chemical, biological and ballistic missile fields," according to U.N. Special
The new commission was also charged with disposing
of "weapons of mass destruction, facilities and other related items through destruction,
removal or rendering harmless." Iraq was allowed to keep ballistic missiles with
a range less than 150 kilometers.
Finally, UNSCOM was to engage in "long-term
monitoring" to ensure that Iraqi officials complied with the obligations outlined
in the resolution. The obligations prevented the country from re-acquiring or
rebuilding its weapons or weapons facilities.
Due to the shortcomings of
the classic safeguards system and the relative success of UNSCOM in Iraq, the
IAEA, in 1993 revised the classic safeguards and created "Program 93+2," which
broadened the system to include undeclared areas and clandestine activities.
to the Carnegie Endowment for International Peace, this essentially meant the
IAEA moved beyond verifying the "correctness" of a state's declared nuclear holdings
and its uses to establishing the "completeness" of its declaration. In order to
fully ascertain a state's complete capacity for nuclear activity, the IAEA had
to start assessing things not preliminarily associated with nuclear materials
and facility activity.
New tactics for inspectors included taking random
air and swipe samples from a range of locations, analyzing abnormal environmental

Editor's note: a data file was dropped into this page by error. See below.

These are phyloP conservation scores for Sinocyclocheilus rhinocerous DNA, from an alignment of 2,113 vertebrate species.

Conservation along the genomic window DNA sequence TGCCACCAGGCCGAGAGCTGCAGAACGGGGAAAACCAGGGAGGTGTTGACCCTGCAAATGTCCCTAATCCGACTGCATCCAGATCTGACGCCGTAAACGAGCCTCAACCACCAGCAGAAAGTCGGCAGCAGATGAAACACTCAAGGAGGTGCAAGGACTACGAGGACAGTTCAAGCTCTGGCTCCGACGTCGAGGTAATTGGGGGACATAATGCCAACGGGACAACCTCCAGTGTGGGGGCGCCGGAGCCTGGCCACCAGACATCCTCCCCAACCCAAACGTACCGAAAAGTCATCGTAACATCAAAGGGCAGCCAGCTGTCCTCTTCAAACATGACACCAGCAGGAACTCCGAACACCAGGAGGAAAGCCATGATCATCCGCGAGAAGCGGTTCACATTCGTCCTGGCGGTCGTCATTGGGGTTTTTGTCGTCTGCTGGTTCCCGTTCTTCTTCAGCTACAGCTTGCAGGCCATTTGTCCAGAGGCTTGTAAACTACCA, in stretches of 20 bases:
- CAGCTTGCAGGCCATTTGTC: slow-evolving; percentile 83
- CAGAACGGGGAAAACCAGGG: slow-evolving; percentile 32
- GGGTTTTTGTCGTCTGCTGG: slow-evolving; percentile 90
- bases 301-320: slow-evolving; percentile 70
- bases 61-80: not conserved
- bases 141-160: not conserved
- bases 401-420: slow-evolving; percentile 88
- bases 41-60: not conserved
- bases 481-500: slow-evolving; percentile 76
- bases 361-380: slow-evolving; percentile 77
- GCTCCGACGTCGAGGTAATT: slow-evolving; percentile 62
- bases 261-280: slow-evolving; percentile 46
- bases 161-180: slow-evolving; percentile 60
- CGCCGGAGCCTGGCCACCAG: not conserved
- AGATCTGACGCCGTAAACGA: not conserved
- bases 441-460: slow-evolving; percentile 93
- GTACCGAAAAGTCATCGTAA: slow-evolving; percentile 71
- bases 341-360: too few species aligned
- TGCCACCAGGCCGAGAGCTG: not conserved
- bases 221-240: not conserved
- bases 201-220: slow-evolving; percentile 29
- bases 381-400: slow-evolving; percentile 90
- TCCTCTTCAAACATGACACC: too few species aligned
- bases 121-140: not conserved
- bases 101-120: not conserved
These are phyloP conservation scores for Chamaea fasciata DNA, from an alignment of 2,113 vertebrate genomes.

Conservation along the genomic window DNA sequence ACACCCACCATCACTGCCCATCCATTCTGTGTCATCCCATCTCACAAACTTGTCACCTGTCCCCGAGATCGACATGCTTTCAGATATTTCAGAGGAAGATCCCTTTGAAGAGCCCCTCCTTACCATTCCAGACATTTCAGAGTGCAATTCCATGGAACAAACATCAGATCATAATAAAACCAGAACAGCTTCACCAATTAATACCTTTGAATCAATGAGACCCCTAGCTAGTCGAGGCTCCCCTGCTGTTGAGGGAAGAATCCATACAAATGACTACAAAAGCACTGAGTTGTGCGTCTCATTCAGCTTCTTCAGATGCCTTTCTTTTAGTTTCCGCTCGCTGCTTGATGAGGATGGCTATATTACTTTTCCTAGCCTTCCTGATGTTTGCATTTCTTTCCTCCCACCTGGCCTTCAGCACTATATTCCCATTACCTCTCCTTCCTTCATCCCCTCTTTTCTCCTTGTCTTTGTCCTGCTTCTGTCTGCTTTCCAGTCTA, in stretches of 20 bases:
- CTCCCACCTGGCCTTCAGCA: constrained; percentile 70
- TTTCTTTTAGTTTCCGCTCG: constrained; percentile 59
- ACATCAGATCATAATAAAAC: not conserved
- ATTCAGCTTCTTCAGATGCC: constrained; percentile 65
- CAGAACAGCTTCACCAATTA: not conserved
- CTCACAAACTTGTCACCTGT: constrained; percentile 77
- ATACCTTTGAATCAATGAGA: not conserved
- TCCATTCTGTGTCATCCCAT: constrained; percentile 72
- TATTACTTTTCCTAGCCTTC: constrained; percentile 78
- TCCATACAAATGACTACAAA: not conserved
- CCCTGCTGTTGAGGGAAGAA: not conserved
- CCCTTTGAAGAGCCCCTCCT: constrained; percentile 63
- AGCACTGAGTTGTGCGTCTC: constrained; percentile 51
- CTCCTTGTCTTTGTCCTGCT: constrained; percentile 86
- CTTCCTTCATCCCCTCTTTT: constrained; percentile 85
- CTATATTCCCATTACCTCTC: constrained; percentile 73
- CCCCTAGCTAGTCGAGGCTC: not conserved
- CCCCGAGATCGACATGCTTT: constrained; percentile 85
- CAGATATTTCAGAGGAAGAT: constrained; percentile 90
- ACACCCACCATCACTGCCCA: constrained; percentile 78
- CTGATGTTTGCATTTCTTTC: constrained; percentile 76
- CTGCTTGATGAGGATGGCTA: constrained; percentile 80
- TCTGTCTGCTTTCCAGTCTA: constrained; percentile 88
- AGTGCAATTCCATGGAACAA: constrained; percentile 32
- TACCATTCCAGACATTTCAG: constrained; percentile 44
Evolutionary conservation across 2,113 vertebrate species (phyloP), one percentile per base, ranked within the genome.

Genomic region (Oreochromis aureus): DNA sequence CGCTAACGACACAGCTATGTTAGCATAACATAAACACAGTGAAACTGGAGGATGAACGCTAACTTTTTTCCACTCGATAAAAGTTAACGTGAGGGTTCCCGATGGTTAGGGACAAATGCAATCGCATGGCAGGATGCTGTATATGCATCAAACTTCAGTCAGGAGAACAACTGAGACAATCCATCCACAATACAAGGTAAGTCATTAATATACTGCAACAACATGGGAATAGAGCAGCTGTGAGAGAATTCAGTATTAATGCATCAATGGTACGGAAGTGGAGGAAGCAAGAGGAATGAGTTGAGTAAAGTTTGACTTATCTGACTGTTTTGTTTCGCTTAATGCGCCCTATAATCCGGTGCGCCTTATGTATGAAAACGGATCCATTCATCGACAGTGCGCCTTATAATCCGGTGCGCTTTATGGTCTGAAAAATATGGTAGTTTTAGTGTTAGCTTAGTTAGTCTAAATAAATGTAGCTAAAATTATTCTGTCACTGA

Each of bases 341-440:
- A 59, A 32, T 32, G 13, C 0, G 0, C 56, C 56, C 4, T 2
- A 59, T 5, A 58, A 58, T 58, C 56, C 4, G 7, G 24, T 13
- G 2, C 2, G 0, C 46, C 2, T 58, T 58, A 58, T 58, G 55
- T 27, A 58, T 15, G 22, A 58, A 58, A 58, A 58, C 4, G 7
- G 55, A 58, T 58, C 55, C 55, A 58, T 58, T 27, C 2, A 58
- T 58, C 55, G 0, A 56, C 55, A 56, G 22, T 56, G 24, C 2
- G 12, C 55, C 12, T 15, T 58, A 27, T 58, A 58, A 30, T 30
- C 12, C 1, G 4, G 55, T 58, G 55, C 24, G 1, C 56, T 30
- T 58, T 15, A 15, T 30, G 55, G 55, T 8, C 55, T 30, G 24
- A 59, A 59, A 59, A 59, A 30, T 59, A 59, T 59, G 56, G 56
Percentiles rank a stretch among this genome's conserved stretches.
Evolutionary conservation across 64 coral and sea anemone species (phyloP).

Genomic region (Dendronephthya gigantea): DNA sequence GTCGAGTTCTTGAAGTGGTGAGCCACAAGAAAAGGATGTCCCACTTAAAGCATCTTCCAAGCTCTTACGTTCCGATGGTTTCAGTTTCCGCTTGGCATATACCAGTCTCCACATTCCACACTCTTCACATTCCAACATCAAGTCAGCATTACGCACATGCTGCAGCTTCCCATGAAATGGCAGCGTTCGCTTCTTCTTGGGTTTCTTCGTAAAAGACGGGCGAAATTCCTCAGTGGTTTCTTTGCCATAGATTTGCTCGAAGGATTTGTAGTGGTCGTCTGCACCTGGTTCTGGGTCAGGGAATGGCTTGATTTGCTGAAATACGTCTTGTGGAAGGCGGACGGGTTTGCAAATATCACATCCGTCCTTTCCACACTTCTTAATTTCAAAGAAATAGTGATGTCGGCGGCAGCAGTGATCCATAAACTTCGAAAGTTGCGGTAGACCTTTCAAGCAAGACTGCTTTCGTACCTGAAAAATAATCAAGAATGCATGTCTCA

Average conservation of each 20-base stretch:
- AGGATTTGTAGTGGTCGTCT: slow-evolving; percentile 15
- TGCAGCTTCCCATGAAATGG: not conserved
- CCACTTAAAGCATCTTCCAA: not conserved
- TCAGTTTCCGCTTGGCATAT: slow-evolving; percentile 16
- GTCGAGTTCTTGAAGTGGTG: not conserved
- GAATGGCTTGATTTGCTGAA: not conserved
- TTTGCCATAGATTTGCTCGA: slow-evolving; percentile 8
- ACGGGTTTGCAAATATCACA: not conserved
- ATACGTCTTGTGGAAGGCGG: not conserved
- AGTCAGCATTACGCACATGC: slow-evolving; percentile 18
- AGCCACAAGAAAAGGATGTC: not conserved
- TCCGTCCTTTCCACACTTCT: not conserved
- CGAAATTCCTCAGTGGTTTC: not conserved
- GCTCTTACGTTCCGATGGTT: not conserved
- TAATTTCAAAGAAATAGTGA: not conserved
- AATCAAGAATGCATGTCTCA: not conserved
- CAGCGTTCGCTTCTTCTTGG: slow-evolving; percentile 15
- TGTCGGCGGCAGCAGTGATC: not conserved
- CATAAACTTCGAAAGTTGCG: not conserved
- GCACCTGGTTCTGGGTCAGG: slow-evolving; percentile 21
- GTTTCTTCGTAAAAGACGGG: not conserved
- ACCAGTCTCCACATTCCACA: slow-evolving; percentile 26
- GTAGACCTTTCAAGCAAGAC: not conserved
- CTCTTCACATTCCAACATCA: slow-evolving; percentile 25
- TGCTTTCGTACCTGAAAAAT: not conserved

emissions and noting acquisition of specialized equipment that could be used for
nuclear weapon manufacturing, according to Spector.
Spector also noted that
member countries now share information as a means to prevent illegal weapons production.
the "Program 93+2" is the current safeguard model used to work with many countries,
the IAEA has been unable to get all NPT member countries to adopt the new standards.
small states, such as Burkina Faso, discontinued their nuclear programs, so ratifying
a new safeguards program didn't make any sense," Spector said. "We lost some others,
such as Iran, Syria and Israel because they found the new measures too intrusive."
All IAEA safeguard models allow for routine inspections to verify and audit nuclear
facilities and materials. Inspectors check fuel sites, uranium and/or plutonium
enrichment plants and shipment routes. Two essential functions are accounting
for all materials and checking the enrichment levels of that material.
For example, many nations have facilities using low-grade
enriched uranium and plutonium to generate energy. This material typically holds
an enrichment level less than 5 percent. Inspectors routinely check the enrichment
levels to ensure that some of that material hasn't been more highly enriched,
up to 90 percent so that it can be used for weapons.
"Depending on how
close to bomb-grade certain material is, inspectors will step up the frequency
of their inspections," Spector said. "For states that have close to bomb-grade
material, the IAEA can on-site inspectors can install or remote inspection technology."
huge potential problem is when material goes unaccounted for. To sidestep inspectors,
some states have replaced fuel rods with dummy rods, so that inspectors are not
aware of all material.
"Inspectors have to be aware of these tactics --
they're called diversion paths," says Spector. "By staying ahead of any trickery,
inspectors can make sure what they're seeing matches up with what a state has
In an effort to combat these efforts, inspectors seal lids of
materials containers, install fuel rod counters and conduct unannounced searches
of all sites, so that secret laboratories or shadow facilities can be discovered.